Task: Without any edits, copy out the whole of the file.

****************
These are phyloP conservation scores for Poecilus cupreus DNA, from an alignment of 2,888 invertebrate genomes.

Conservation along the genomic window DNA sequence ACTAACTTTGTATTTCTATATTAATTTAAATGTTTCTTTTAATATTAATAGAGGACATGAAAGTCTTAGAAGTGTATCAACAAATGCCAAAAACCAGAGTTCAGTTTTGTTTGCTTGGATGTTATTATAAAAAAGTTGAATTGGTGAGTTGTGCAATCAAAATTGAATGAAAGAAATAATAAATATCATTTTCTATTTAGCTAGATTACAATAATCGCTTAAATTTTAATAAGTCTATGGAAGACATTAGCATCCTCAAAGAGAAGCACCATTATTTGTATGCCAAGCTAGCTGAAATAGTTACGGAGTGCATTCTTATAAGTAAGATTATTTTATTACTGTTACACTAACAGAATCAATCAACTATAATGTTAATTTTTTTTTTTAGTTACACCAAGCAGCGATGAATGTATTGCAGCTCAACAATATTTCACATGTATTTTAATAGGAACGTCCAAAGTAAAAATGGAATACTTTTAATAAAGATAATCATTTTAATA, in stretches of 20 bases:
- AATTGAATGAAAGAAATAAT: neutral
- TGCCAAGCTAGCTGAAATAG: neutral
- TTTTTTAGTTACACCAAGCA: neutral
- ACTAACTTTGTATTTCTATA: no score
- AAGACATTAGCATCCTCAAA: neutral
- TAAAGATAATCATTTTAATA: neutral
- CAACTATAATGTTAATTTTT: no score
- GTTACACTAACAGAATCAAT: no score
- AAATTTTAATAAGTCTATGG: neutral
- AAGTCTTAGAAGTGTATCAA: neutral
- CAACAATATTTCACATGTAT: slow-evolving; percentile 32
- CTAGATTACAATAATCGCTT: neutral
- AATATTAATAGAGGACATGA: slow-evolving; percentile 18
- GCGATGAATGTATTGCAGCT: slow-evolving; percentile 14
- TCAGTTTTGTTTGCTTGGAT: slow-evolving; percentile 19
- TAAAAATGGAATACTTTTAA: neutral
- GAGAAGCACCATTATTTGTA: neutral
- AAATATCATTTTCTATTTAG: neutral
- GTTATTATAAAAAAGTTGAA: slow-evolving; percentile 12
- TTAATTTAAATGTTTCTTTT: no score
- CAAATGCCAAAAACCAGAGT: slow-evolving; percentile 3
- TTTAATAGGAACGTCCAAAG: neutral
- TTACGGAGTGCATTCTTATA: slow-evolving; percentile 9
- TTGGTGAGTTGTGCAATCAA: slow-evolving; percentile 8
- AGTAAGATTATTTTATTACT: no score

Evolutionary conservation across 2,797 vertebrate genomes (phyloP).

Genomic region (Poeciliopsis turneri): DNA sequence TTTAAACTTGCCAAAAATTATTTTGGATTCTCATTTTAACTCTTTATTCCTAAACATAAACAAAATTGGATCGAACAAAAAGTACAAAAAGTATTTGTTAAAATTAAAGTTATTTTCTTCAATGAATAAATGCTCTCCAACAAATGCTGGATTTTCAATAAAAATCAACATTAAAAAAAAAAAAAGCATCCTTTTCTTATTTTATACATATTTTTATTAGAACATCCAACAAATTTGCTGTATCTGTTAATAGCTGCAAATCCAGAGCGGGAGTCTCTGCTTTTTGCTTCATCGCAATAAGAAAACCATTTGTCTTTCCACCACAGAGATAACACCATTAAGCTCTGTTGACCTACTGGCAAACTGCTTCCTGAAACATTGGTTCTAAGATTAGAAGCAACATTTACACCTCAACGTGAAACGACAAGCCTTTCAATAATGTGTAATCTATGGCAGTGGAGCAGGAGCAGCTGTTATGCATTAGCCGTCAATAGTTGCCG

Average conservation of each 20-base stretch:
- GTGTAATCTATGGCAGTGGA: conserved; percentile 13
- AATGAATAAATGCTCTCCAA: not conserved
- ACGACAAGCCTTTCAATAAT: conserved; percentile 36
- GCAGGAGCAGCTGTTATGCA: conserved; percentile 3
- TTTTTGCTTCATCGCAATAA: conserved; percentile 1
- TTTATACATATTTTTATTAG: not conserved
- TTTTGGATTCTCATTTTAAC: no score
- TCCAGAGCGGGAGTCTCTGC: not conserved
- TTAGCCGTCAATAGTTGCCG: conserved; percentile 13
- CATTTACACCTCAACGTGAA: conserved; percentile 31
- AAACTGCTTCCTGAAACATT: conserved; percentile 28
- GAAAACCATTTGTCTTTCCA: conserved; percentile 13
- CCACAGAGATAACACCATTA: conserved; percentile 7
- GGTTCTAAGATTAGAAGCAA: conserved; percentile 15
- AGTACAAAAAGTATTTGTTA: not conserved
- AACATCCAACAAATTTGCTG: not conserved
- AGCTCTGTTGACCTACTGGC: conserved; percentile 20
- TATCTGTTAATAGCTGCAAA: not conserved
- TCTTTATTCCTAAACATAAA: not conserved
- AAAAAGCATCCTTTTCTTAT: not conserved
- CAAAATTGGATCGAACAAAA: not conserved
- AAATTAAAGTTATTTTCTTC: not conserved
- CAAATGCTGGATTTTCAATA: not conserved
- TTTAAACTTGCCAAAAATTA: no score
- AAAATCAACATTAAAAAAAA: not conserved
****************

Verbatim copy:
These are phyloP conservation scores for Poecilus cupreus DNA, from an alignment of 2,888 invertebrate genomes.

Conservation along the genomic window DNA sequence ACTAACTTTGTATTTCTATATTAATTTAAATGTTTCTTTTAATATTAATAGAGGACATGAAAGTCTTAGAAGTGTATCAACAAATGCCAAAAACCAGAGTTCAGTTTTGTTTGCTTGGATGTTATTATAAAAAAGTTGAATTGGTGAGTTGTGCAATCAAAATTGAATGAAAGAAATAATAAATATCATTTTCTATTTAGCTAGATTACAATAATCGCTTAAATTTTAATAAGTCTATGGAAGACATTAGCATCCTCAAAGAGAAGCACCATTATTTGTATGCCAAGCTAGCTGAAATAGTTACGGAGTGCATTCTTATAAGTAAGATTATTTTATTACTGTTACACTAACAGAATCAATCAACTATAATGTTAATTTTTTTTTTTAGTTACACCAAGCAGCGATGAATGTATTGCAGCTCAACAATATTTCACATGTATTTTAATAGGAACGTCCAAAGTAAAAATGGAATACTTTTAATAAAGATAATCATTTTAATA, in stretches of 20 bases:
- AATTGAATGAAAGAAATAAT: neutral
- TGCCAAGCTAGCTGAAATAG: neutral
- TTTTTTAGTTACACCAAGCA: neutral
- ACTAACTTTGTATTTCTATA: no score
- AAGACATTAGCATCCTCAAA: neutral
- TAAAGATAATCATTTTAATA: neutral
- CAACTATAATGTTAATTTTT: no score
- GTTACACTAACAGAATCAAT: no score
- AAATTTTAATAAGTCTATGG: neutral
- AAGTCTTAGAAGTGTATCAA: neutral
- CAACAATATTTCACATGTAT: slow-evolving; percentile 32
- CTAGATTACAATAATCGCTT: neutral
- AATATTAATAGAGGACATGA: slow-evolving; percentile 18
- GCGATGAATGTATTGCAGCT: slow-evolving; percentile 14
- TCAGTTTTGTTTGCTTGGAT: slow-evolving; percentile 19
- TAAAAATGGAATACTTTTAA: neutral
- GAGAAGCACCATTATTTGTA: neutral
- AAATATCATTTTCTATTTAG: neutral
- GTTATTATAAAAAAGTTGAA: slow-evolving; percentile 12
- TTAATTTAAATGTTTCTTTT: no score
- CAAATGCCAAAAACCAGAGT: slow-evolving; percentile 3
- TTTAATAGGAACGTCCAAAG: neutral
- TTACGGAGTGCATTCTTATA: slow-evolving; percentile 9
- TTGGTGAGTTGTGCAATCAA: slow-evolving; percentile 8
- AGTAAGATTATTTTATTACT: no score

Evolutionary conservation across 2,797 vertebrate genomes (phyloP).

Genomic region (Poeciliopsis turneri): DNA sequence TTTAAACTTGCCAAAAATTATTTTGGATTCTCATTTTAACTCTTTATTCCTAAACATAAACAAAATTGGATCGAACAAAAAGTACAAAAAGTATTTGTTAAAATTAAAGTTATTTTCTTCAATGAATAAATGCTCTCCAACAAATGCTGGATTTTCAATAAAAATCAACATTAAAAAAAAAAAAAGCATCCTTTTCTTATTTTATACATATTTTTATTAGAACATCCAACAAATTTGCTGTATCTGTTAATAGCTGCAAATCCAGAGCGGGAGTCTCTGCTTTTTGCTTCATCGCAATAAGAAAACCATTTGTCTTTCCACCACAGAGATAACACCATTAAGCTCTGTTGACCTACTGGCAAACTGCTTCCTGAAACATTGGTTCTAAGATTAGAAGCAACATTTACACCTCAACGTGAAACGACAAGCCTTTCAATAATGTGTAATCTATGGCAGTGGAGCAGGAGCAGCTGTTATGCATTAGCCGTCAATAGTTGCCG

Average conservation of each 20-base stretch:
- GTGTAATCTATGGCAGTGGA: conserved; percentile 13
- AATGAATAAATGCTCTCCAA: not conserved
- ACGACAAGCCTTTCAATAAT: conserved; percentile 36
- GCAGGAGCAGCTGTTATGCA: conserved; percentile 3
- TTTTTGCTTCATCGCAATAA: conserved; percentile 1
- TTTATACATATTTTTATTAG: not conserved
- TTTTGGATTCTCATTTTAAC: no score
- TCCAGAGCGGGAGTCTCTGC: not conserved
- TTAGCCGTCAATAGTTGCCG: conserved; percentile 13
- CATTTACACCTCAACGTGAA: conserved; percentile 31
- AAACTGCTTCCTGAAACATT: conserved; percentile 28
- GAAAACCATTTGTCTTTCCA: conserved; percentile 13
- CCACAGAGATAACACCATTA: conserved; percentile 7
- GGTTCTAAGATTAGAAGCAA: conserved; percentile 15
- AGTACAAAAAGTATTTGTTA: not conserved
- AACATCCAACAAATTTGCTG: not conserved
- AGCTCTGTTGACCTACTGGC: conserved; percentile 20
- TATCTGTTAATAGCTGCAAA: not conserved
- TCTTTATTCCTAAACATAAA: not conserved
- AAAAAGCATCCTTTTCTTAT: not conserved
- CAAAATTGGATCGAACAAAA: not conserved
- AAATTAAAGTTATTTTCTTC: not conserved
- CAAATGCTGGATTTTCAATA: not conserved
- TTTAAACTTGCCAAAAATTA: no score
- AAAATCAACATTAAAAAAAA: not conserved